China’s export growth accelerated in October as companies rushed to make shipments before President Donald Trump’s plans to increase tariff rates kick in.
Exports in dollar terms rose 15.6 percent in October from a year earlier, exceeding economists’ estimates for 11.7 percent. Imports surged 21.4 percent, topping forecasts for 14.5 percent. The trade surplus widened to $34 billion.
China’s exports have grown robustly all year, propped up by strong global demand and the difficult of quickly shifting supply chains even as trade tensions with Washington deepen. Bloomberg’s Global Trade Tracker shows nine of 10 gauges are holding up, with just Hong Kong air cargo flashing a red light.
But the sugar hit may not last. A record 18.3 percent decline in Japan’s core machine orders in September provided evidence Thursday that trade tensions and cooling global demand are already taking a toll on some activity in the region.
“Continued strong export growth in October reflected accelerated deliveries of export orders ahead of the U.S. tariff hike,” said Rajiv Biswas, Asia Pacific chief economist at IHS Markit in Singapore. “Export momentum will likely slow sharply in early 2019.”
Presidents Donald Trump and Xi Jinping are expected to meet at the upcoming Group of 20 summit, with some indication that the two sides are looking to reduce tensions. Still, there’s no certainty for business yet that Trump’s plan to hike tariffs on $200 billion in imports to 25 percent in January from 10 percent now will be abandoned or delayed.
Former U.S. Treasury Secretary Hank Paulson warned Wednesday of the risk of an “economic iron curtain” dividing the world if the two nations fail to resolve their strategic differences.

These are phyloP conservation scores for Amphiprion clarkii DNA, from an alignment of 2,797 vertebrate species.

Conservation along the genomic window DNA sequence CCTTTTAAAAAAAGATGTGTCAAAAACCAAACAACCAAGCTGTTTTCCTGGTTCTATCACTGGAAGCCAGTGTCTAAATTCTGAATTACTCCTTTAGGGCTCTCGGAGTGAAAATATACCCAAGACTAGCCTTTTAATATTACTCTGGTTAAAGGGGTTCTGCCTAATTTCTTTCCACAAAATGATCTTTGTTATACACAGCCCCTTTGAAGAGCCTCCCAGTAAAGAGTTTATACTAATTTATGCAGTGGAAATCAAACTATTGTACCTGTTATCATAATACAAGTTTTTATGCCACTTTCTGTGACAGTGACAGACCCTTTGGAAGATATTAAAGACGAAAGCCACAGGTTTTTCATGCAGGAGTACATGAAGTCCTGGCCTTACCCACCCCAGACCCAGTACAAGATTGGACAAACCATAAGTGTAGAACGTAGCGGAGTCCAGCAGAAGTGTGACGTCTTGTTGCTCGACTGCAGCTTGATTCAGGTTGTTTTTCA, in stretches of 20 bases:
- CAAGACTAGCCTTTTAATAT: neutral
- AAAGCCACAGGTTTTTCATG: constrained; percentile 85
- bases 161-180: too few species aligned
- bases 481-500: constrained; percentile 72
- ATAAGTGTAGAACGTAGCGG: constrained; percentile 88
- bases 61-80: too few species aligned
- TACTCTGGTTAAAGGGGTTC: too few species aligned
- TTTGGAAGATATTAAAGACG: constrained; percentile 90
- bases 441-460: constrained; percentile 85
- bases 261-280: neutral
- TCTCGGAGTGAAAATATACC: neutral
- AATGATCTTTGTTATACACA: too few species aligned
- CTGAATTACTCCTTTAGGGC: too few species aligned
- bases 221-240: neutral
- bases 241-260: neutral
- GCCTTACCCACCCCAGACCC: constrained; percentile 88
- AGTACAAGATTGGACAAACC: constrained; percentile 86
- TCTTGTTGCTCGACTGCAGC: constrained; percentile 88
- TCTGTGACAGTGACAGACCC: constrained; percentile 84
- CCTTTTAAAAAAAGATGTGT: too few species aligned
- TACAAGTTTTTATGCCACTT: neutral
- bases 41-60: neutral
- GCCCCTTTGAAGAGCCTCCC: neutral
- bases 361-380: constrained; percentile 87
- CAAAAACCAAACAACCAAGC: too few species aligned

“We do not expect the sideline meeting of Xi and Trump during the G-20 would be positive,” said Iris Pang, Greater China economist with ING Bank NV in Hong Kong. “We just hope that the meeting won’t create further damage to the trade relationship.”
Exports to the U.S. grew by 13.2 percent to $42.7 billion in October, down from a record high in the previous month. Imports from the U.S. fell 1.8 percent, the second contraction in a row, leaving China’s trade surplus with America at $31.8 billion for the month.
There’s a high correlation between exports and imports in China’s overall trade, so the robust shipments probably had some impact on how much China bought from overseas.
The healthy import figures suggest the spillovers into other countries from China’s slowdown remain moderate, said Louis Kuijs, chief Asia economist at Oxford Economics in Hong Kong. With China’s economy expected to continue expanding faster than its trading partners, imports are likely to continue outpacing exports, causing its current account surplus to “virtually disappear” this year,” said Kuijs.
Still, sentiment among China’s manufacturers about foreign demand is more downbeat than the trade data is showing, said Katrina Ell, an economist with Moody’s Analytics in Sydney. Should Trump’s higher tariffs be implemented in January, the “impact will hit China’s exports with a thud,” she said.